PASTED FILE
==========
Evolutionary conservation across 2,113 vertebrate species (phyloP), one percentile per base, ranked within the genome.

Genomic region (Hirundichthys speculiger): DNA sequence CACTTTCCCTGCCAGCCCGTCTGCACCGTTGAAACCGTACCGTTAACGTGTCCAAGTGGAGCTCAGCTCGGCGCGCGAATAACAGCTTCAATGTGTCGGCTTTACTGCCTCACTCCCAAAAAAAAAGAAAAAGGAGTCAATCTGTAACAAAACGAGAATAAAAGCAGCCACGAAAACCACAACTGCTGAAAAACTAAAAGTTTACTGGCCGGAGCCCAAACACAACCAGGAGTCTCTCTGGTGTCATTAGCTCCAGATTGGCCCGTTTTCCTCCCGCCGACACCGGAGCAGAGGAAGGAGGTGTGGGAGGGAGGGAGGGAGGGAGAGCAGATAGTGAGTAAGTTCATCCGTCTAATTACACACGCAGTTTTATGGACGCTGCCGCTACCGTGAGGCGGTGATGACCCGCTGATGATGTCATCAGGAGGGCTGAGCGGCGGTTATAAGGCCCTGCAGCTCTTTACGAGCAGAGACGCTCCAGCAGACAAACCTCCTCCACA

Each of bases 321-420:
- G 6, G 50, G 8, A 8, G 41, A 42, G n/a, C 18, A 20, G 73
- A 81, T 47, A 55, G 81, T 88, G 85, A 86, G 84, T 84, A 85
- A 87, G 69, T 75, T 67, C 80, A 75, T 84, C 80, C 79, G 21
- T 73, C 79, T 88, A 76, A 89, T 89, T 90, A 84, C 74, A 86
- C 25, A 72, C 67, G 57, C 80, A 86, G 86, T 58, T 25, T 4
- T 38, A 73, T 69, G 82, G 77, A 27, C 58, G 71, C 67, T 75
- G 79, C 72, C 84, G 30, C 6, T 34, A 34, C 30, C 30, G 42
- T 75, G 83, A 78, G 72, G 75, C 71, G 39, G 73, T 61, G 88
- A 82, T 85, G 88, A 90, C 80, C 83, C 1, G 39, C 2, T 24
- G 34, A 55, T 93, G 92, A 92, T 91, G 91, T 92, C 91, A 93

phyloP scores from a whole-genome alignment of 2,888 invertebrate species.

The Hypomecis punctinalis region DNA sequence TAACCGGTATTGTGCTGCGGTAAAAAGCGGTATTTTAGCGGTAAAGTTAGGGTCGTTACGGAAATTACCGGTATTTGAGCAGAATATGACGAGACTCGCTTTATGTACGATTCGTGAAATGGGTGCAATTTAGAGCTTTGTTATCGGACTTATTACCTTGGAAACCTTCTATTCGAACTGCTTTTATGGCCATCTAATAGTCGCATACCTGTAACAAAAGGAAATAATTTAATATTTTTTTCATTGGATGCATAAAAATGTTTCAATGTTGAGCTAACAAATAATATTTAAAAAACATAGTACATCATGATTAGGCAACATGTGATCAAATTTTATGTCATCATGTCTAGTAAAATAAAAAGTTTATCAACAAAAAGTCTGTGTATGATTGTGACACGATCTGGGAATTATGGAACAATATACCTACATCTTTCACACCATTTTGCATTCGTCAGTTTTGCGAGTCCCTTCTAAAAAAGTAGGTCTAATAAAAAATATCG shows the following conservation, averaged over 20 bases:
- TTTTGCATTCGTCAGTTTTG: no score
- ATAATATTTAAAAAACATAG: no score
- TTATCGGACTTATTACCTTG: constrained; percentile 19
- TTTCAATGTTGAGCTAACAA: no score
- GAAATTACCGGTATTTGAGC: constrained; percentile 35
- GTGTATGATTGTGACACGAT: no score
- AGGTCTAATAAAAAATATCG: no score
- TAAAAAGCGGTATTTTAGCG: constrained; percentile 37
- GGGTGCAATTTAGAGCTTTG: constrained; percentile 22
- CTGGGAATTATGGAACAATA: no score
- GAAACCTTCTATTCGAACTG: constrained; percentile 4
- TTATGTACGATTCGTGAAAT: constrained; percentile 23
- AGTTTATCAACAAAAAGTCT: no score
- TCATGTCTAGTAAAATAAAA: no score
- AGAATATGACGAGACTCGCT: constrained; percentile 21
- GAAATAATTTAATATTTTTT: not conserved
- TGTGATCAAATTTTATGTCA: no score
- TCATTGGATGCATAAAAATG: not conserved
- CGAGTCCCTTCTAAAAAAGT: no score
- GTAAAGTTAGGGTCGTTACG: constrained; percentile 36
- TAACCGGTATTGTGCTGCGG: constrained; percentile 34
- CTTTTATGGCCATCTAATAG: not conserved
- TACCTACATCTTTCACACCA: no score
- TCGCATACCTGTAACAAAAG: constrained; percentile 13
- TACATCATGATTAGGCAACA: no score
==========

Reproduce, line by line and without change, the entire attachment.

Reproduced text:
Evolutionary conservation across 2,113 vertebrate species (phyloP), one percentile per base, ranked within the genome.

Genomic region (Hirundichthys speculiger): DNA sequence CACTTTCCCTGCCAGCCCGTCTGCACCGTTGAAACCGTACCGTTAACGTGTCCAAGTGGAGCTCAGCTCGGCGCGCGAATAACAGCTTCAATGTGTCGGCTTTACTGCCTCACTCCCAAAAAAAAAGAAAAAGGAGTCAATCTGTAACAAAACGAGAATAAAAGCAGCCACGAAAACCACAACTGCTGAAAAACTAAAAGTTTACTGGCCGGAGCCCAAACACAACCAGGAGTCTCTCTGGTGTCATTAGCTCCAGATTGGCCCGTTTTCCTCCCGCCGACACCGGAGCAGAGGAAGGAGGTGTGGGAGGGAGGGAGGGAGGGAGAGCAGATAGTGAGTAAGTTCATCCGTCTAATTACACACGCAGTTTTATGGACGCTGCCGCTACCGTGAGGCGGTGATGACCCGCTGATGATGTCATCAGGAGGGCTGAGCGGCGGTTATAAGGCCCTGCAGCTCTTTACGAGCAGAGACGCTCCAGCAGACAAACCTCCTCCACA

Each of bases 321-420:
- G 6, G 50, G 8, A 8, G 41, A 42, G n/a, C 18, A 20, G 73
- A 81, T 47, A 55, G 81, T 88, G 85, A 86, G 84, T 84, A 85
- A 87, G 69, T 75, T 67, C 80, A 75, T 84, C 80, C 79, G 21
- T 73, C 79, T 88, A 76, A 89, T 89, T 90, A 84, C 74, A 86
- C 25, A 72, C 67, G 57, C 80, A 86, G 86, T 58, T 25, T 4
- T 38, A 73, T 69, G 82, G 77, A 27, C 58, G 71, C 67, T 75
- G 79, C 72, C 84, G 30, C 6, T 34, A 34, C 30, C 30, G 42
- T 75, G 83, A 78, G 72, G 75, C 71, G 39, G 73, T 61, G 88
- A 82, T 85, G 88, A 90, C 80, C 83, C 1, G 39, C 2, T 24
- G 34, A 55, T 93, G 92, A 92, T 91, G 91, T 92, C 91, A 93

phyloP scores from a whole-genome alignment of 2,888 invertebrate species.

The Hypomecis punctinalis region DNA sequence TAACCGGTATTGTGCTGCGGTAAAAAGCGGTATTTTAGCGGTAAAGTTAGGGTCGTTACGGAAATTACCGGTATTTGAGCAGAATATGACGAGACTCGCTTTATGTACGATTCGTGAAATGGGTGCAATTTAGAGCTTTGTTATCGGACTTATTACCTTGGAAACCTTCTATTCGAACTGCTTTTATGGCCATCTAATAGTCGCATACCTGTAACAAAAGGAAATAATTTAATATTTTTTTCATTGGATGCATAAAAATGTTTCAATGTTGAGCTAACAAATAATATTTAAAAAACATAGTACATCATGATTAGGCAACATGTGATCAAATTTTATGTCATCATGTCTAGTAAAATAAAAAGTTTATCAACAAAAAGTCTGTGTATGATTGTGACACGATCTGGGAATTATGGAACAATATACCTACATCTTTCACACCATTTTGCATTCGTCAGTTTTGCGAGTCCCTTCTAAAAAAGTAGGTCTAATAAAAAATATCG shows the following conservation, averaged over 20 bases:
- TTTTGCATTCGTCAGTTTTG: no score
- ATAATATTTAAAAAACATAG: no score
- TTATCGGACTTATTACCTTG: constrained; percentile 19
- TTTCAATGTTGAGCTAACAA: no score
- GAAATTACCGGTATTTGAGC: constrained; percentile 35
- GTGTATGATTGTGACACGAT: no score
- AGGTCTAATAAAAAATATCG: no score
- TAAAAAGCGGTATTTTAGCG: constrained; percentile 37
- GGGTGCAATTTAGAGCTTTG: constrained; percentile 22
- CTGGGAATTATGGAACAATA: no score
- GAAACCTTCTATTCGAACTG: constrained; percentile 4
- TTATGTACGATTCGTGAAAT: constrained; percentile 23
- AGTTTATCAACAAAAAGTCT: no score
- TCATGTCTAGTAAAATAAAA: no score
- AGAATATGACGAGACTCGCT: constrained; percentile 21
- GAAATAATTTAATATTTTTT: not conserved
- TGTGATCAAATTTTATGTCA: no score
- TCATTGGATGCATAAAAATG: not conserved
- CGAGTCCCTTCTAAAAAAGT: no score
- GTAAAGTTAGGGTCGTTACG: constrained; percentile 36
- TAACCGGTATTGTGCTGCGG: constrained; percentile 34
- CTTTTATGGCCATCTAATAG: not conserved
- TACCTACATCTTTCACACCA: no score
- TCGCATACCTGTAACAAAAG: constrained; percentile 13
- TACATCATGATTAGGCAACA: no score